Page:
January 2021 Clean Energy Headlines

We read through all the clean energy news in January, pulled out the most interesting articles, and boiled them down for you below.

Clean energy attracts half a trillion dollars of funding for the first time. Global funding for clean energy projects surpassed $500 billion for the first time last year, despite a global pandemic that harried economies around the world. Widespread adoption of electric vehicles played a key role as the market continues to grow more accessible to consumers. Solar and wind installations reached new highs (132 GW and 73 GW, respectively) as a result of their ever-decreasing price tags. While this growth is exciting, analysts say that annual investment needs to be in the trillions in order to meet stringent climate goals. (Forbes)

China holds the commanding heights in advanced batteries. Many people regard the story of Tesla as being synonymous with the story of EV batteries as a whole. The two are certainly related — Tesla dominates worldwide EV sales, after all — but Chinese battery tech holds several advantages over its Western counterparts. Strict timelines for EV production, combined with relatively higher risk tolerance, have propelled China’s battery tech to the forefront. In a recent announcement, Chinese firm NIO unveiled the ET7, an electric sedan kitted with a battery that boasts 360 watt-hours-per-kilogram and an unprecedented 625 miles per charge; These two metrics top anything that an American company has produced to date. (The Mobilist)

A prototype of NIO’s ET series.

A no-brainer for U.S. job creation: update solar permitting and inspections. The clean energy industry is a potential job creation machine for the United States. Standing in the way of this, however, is a baffling mess of red tape preventing homeowners from installing residential solar. Through a dated and cumbersome system of permitting and inspection, installations incur around $1 per watt in unnecessary fees–a 50% price bump that ultimately increases the cost by thousands of dollars. Reforming these rules could kill two birds with one stone by making solar more available to homeowners while also opening the door to millions of new U.S. jobs. (PV Magazine)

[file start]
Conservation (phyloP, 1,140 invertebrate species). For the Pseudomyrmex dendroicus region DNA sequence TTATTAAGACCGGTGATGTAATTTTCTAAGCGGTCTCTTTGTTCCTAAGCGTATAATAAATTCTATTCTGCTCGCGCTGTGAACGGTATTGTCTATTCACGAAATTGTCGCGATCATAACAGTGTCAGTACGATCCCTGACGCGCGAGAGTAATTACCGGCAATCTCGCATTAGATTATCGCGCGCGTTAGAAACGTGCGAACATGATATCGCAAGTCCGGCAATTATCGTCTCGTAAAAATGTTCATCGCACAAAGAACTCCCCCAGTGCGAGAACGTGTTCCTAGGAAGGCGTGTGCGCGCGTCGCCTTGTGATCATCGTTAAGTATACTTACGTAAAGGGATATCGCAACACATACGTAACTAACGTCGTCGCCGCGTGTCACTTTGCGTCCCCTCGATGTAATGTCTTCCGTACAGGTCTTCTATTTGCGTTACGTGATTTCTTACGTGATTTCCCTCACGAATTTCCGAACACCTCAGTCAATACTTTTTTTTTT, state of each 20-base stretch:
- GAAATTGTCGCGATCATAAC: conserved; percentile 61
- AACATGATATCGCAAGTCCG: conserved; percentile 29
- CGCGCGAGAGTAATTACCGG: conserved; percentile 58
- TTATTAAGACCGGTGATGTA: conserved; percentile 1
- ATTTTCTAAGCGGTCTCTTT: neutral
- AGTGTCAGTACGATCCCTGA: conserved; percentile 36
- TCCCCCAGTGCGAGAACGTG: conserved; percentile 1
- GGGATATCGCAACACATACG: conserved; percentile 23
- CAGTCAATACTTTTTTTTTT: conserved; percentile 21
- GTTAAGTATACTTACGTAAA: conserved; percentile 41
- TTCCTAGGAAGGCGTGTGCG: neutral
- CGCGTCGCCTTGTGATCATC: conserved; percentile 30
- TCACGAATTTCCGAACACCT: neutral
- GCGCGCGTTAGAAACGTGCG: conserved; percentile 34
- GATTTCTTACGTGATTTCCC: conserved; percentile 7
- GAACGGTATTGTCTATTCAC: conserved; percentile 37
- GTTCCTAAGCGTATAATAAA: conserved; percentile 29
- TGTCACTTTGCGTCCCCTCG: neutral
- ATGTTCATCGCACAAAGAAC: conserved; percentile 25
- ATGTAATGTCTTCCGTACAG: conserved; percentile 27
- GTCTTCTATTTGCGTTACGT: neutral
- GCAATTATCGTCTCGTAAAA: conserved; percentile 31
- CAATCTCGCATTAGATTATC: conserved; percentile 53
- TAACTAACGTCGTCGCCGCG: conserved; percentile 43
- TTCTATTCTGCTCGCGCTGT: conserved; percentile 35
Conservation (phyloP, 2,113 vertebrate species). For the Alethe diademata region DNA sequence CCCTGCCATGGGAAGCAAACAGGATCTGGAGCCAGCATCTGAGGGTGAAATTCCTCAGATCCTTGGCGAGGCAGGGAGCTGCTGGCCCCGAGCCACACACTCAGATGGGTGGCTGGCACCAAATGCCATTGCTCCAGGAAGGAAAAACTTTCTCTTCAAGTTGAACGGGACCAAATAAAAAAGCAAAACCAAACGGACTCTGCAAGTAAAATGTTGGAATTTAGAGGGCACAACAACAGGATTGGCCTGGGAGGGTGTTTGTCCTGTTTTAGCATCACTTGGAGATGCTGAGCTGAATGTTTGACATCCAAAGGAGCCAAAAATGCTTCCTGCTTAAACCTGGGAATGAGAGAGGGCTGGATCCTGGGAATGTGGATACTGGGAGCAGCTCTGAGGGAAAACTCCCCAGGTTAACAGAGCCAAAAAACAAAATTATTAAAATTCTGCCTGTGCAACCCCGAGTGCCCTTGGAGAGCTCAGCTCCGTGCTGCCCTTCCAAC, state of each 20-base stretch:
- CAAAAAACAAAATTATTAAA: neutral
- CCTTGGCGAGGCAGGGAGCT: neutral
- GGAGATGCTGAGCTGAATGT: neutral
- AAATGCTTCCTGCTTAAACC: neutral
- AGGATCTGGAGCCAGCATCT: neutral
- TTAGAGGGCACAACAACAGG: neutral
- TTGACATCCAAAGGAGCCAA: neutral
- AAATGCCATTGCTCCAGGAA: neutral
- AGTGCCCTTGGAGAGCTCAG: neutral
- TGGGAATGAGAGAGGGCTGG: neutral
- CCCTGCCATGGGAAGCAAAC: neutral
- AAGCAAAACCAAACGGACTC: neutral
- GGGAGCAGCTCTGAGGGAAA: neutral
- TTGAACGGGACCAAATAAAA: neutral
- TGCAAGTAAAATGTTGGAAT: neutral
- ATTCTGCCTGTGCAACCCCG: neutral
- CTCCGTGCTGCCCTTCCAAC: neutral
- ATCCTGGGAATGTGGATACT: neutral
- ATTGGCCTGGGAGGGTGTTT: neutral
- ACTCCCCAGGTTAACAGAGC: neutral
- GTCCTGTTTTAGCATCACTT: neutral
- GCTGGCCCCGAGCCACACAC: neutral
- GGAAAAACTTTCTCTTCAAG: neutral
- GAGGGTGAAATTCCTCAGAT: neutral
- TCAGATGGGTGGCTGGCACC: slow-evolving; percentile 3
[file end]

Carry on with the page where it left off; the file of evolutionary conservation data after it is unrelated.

The ‘revolutionary’ fight over California’s hidden oil and gas wells. In the city of Los Angeles, over one thousand active oil and gas wells operate in relative secrecy, drilling within meters of homes, schools, and hospitals. This ‘out of sight, out of mind’ approach may protect drilling companies from public backlash, but, unfortunately, it stops short of protecting the city’s residents from the harmful effects of oil and gas extraction. A group called Standing Together Against Neighborhood Drilling is working to persuade the local government to enact more stringent regulations on oil and gas companies, but several legislators are wary of biting the hand that feeds them — the checkbooks of these very companies. (Gizmodo)